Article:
singularityrogifan_newwilliamlondonmazda 3swaverboyboxcatcher
  • Reply 22 of 155
    Regardless of how the technologies affect the bottom lines of each company, Apple does have catching up to do with the quality of the Siri experience compared to both Google and Amazon. Siri feels very restrictive compared to competitors, requiring more precise phrasing to get an adequate answer. The other two feel more freeform and conversational, particularly Google Now.

    One reason behind this is that Google/Amazon are not afraid to use customer data to bolster AI learning, which will potentially allow them to stay ahead of Apple. Apple has painted themselves into a corner a bit by being so loud and proud about customer privacy. While their stance on privacy is obviously highly respectable, the reality is that AI software needs real world input to improve and Google/Amazon (particularly Google) are in a position that may offer exponential rather than incremental improvements.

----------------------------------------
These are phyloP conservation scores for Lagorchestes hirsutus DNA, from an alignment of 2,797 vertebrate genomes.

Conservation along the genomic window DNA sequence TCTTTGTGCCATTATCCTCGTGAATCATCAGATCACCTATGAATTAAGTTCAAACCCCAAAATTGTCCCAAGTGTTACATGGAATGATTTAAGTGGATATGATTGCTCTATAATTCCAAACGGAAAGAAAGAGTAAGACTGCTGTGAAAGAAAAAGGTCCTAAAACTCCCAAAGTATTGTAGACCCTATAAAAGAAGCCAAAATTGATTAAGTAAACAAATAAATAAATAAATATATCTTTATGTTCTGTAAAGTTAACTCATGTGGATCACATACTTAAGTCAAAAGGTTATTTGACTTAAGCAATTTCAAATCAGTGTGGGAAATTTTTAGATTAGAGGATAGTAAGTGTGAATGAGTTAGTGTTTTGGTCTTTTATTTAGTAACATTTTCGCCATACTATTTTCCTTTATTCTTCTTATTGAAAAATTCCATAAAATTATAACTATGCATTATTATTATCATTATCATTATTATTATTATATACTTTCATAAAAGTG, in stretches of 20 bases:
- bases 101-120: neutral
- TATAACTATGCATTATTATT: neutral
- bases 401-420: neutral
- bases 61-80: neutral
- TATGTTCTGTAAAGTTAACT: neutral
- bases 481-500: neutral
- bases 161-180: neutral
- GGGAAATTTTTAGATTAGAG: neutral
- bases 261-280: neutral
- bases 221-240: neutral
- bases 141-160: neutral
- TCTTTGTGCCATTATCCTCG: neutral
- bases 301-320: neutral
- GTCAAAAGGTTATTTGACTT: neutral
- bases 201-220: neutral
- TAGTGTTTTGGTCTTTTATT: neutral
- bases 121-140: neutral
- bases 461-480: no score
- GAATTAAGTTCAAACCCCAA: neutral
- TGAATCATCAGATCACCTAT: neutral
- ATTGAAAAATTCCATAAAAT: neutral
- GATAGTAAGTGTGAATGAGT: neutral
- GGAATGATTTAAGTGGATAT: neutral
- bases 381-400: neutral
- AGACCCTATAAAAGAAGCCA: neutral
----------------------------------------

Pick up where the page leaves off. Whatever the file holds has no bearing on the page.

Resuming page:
I'd also like to point out this bad assumption in your article:
    "In contrast, moving from iOS devices and the rest of Apple's platform to new hardware running a different ecosystem, just to access another voice assistant, is a much more difficult transition for users to make."

    At least in the case of Alexa, nothing is further from the truth. I was given an Echo Dot as an unexpected Xmas present and found it delightfully easy to use. It has quickly replaced "Hey Siri" as my go-to for voice control of lights and common questions like weather. The fight here might not be about which technology makes the most money, but which voice service gets the most mind share first, becoming the "Google" or "Kleenex" of voice assistance.